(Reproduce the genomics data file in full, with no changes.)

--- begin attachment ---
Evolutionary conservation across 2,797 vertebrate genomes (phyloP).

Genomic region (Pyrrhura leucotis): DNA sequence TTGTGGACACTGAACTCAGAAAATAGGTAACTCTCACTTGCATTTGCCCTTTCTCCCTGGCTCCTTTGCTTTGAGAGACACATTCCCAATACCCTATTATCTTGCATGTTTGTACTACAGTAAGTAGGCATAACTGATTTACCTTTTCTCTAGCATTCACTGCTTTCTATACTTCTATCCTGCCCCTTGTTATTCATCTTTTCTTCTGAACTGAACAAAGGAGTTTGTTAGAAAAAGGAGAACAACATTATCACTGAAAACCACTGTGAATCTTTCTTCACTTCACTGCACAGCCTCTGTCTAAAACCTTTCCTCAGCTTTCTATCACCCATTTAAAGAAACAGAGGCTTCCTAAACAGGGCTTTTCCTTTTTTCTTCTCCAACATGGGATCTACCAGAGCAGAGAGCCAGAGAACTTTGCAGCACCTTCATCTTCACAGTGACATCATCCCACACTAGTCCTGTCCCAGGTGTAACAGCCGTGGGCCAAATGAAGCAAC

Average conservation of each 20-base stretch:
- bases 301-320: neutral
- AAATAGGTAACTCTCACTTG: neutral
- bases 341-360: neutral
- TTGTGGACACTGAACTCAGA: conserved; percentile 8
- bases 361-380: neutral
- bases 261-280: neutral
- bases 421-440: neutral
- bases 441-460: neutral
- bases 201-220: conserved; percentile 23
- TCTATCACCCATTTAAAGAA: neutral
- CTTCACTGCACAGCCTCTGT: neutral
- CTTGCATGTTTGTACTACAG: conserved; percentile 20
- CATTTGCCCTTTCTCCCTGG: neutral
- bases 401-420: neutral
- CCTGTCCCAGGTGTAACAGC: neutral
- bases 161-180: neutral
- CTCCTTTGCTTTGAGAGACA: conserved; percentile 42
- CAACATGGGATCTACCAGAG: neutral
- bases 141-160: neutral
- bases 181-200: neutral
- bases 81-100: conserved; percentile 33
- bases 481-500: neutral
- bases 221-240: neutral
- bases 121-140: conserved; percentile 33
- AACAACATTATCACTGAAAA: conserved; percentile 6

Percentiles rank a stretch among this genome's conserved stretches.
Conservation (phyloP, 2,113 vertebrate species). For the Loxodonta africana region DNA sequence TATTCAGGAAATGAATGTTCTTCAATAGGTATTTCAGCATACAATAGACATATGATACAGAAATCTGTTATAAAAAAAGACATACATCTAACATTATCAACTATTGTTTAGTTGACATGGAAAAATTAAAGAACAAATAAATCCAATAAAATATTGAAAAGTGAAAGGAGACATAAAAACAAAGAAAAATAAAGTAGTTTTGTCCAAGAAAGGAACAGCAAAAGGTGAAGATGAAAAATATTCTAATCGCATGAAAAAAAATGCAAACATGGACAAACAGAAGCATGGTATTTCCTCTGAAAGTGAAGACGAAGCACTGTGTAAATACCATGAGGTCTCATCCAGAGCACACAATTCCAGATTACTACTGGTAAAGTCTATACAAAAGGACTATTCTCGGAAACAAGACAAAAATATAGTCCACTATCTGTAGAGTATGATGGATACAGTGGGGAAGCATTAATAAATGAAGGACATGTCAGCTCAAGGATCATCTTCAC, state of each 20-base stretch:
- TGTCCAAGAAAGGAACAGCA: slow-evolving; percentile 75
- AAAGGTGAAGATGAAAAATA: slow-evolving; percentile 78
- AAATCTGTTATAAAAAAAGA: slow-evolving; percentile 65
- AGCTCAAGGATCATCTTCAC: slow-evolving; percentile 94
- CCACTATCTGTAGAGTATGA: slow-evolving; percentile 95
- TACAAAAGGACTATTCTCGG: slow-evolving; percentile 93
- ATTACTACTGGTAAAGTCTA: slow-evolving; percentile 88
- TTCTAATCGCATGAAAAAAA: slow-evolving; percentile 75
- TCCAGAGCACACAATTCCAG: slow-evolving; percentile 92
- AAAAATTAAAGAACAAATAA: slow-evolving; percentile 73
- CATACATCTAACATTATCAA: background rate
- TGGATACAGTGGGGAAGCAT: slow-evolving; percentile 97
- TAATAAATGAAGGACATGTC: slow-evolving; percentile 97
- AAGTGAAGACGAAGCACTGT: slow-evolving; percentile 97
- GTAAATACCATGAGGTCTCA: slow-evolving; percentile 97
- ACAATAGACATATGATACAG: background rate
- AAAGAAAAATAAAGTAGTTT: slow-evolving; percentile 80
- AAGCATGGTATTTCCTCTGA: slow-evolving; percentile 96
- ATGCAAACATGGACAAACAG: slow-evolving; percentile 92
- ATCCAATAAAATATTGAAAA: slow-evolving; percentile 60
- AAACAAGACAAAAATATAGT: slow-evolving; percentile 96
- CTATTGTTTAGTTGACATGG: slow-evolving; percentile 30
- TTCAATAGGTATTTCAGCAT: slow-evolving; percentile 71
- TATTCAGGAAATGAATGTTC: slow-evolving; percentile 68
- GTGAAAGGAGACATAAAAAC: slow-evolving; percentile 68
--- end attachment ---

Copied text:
Evolutionary conservation across 2,797 vertebrate genomes (phyloP).

Genomic region (Pyrrhura leucotis): DNA sequence TTGTGGACACTGAACTCAGAAAATAGGTAACTCTCACTTGCATTTGCCCTTTCTCCCTGGCTCCTTTGCTTTGAGAGACACATTCCCAATACCCTATTATCTTGCATGTTTGTACTACAGTAAGTAGGCATAACTGATTTACCTTTTCTCTAGCATTCACTGCTTTCTATACTTCTATCCTGCCCCTTGTTATTCATCTTTTCTTCTGAACTGAACAAAGGAGTTTGTTAGAAAAAGGAGAACAACATTATCACTGAAAACCACTGTGAATCTTTCTTCACTTCACTGCACAGCCTCTGTCTAAAACCTTTCCTCAGCTTTCTATCACCCATTTAAAGAAACAGAGGCTTCCTAAACAGGGCTTTTCCTTTTTTCTTCTCCAACATGGGATCTACCAGAGCAGAGAGCCAGAGAACTTTGCAGCACCTTCATCTTCACAGTGACATCATCCCACACTAGTCCTGTCCCAGGTGTAACAGCCGTGGGCCAAATGAAGCAAC

Average conservation of each 20-base stretch:
- bases 301-320: neutral
- AAATAGGTAACTCTCACTTG: neutral
- bases 341-360: neutral
- TTGTGGACACTGAACTCAGA: conserved; percentile 8
- bases 361-380: neutral
- bases 261-280: neutral
- bases 421-440: neutral
- bases 441-460: neutral
- bases 201-220: conserved; percentile 23
- TCTATCACCCATTTAAAGAA: neutral
- CTTCACTGCACAGCCTCTGT: neutral
- CTTGCATGTTTGTACTACAG: conserved; percentile 20
- CATTTGCCCTTTCTCCCTGG: neutral
- bases 401-420: neutral
- CCTGTCCCAGGTGTAACAGC: neutral
- bases 161-180: neutral
- CTCCTTTGCTTTGAGAGACA: conserved; percentile 42
- CAACATGGGATCTACCAGAG: neutral
- bases 141-160: neutral
- bases 181-200: neutral
- bases 81-100: conserved; percentile 33
- bases 481-500: neutral
- bases 221-240: neutral
- bases 121-140: conserved; percentile 33
- AACAACATTATCACTGAAAA: conserved; percentile 6

Percentiles rank a stretch among this genome's conserved stretches.
Conservation (phyloP, 2,113 vertebrate species). For the Loxodonta africana region DNA sequence TATTCAGGAAATGAATGTTCTTCAATAGGTATTTCAGCATACAATAGACATATGATACAGAAATCTGTTATAAAAAAAGACATACATCTAACATTATCAACTATTGTTTAGTTGACATGGAAAAATTAAAGAACAAATAAATCCAATAAAATATTGAAAAGTGAAAGGAGACATAAAAACAAAGAAAAATAAAGTAGTTTTGTCCAAGAAAGGAACAGCAAAAGGTGAAGATGAAAAATATTCTAATCGCATGAAAAAAAATGCAAACATGGACAAACAGAAGCATGGTATTTCCTCTGAAAGTGAAGACGAAGCACTGTGTAAATACCATGAGGTCTCATCCAGAGCACACAATTCCAGATTACTACTGGTAAAGTCTATACAAAAGGACTATTCTCGGAAACAAGACAAAAATATAGTCCACTATCTGTAGAGTATGATGGATACAGTGGGGAAGCATTAATAAATGAAGGACATGTCAGCTCAAGGATCATCTTCAC, state of each 20-base stretch:
- TGTCCAAGAAAGGAACAGCA: slow-evolving; percentile 75
- AAAGGTGAAGATGAAAAATA: slow-evolving; percentile 78
- AAATCTGTTATAAAAAAAGA: slow-evolving; percentile 65
- AGCTCAAGGATCATCTTCAC: slow-evolving; percentile 94
- CCACTATCTGTAGAGTATGA: slow-evolving; percentile 95
- TACAAAAGGACTATTCTCGG: slow-evolving; percentile 93
- ATTACTACTGGTAAAGTCTA: slow-evolving; percentile 88
- TTCTAATCGCATGAAAAAAA: slow-evolving; percentile 75
- TCCAGAGCACACAATTCCAG: slow-evolving; percentile 92
- AAAAATTAAAGAACAAATAA: slow-evolving; percentile 73
- CATACATCTAACATTATCAA: background rate
- TGGATACAGTGGGGAAGCAT: slow-evolving; percentile 97
- TAATAAATGAAGGACATGTC: slow-evolving; percentile 97
- AAGTGAAGACGAAGCACTGT: slow-evolving; percentile 97
- GTAAATACCATGAGGTCTCA: slow-evolving; percentile 97
- ACAATAGACATATGATACAG: background rate
- AAAGAAAAATAAAGTAGTTT: slow-evolving; percentile 80
- AAGCATGGTATTTCCTCTGA: slow-evolving; percentile 96
- ATGCAAACATGGACAAACAG: slow-evolving; percentile 92
- ATCCAATAAAATATTGAAAA: slow-evolving; percentile 60
- AAACAAGACAAAAATATAGT: slow-evolving; percentile 96
- CTATTGTTTAGTTGACATGG: slow-evolving; percentile 30
- TTCAATAGGTATTTCAGCAT: slow-evolving; percentile 71
- TATTCAGGAAATGAATGTTC: slow-evolving; percentile 68
- GTGAAAGGAGACATAAAAAC: slow-evolving; percentile 68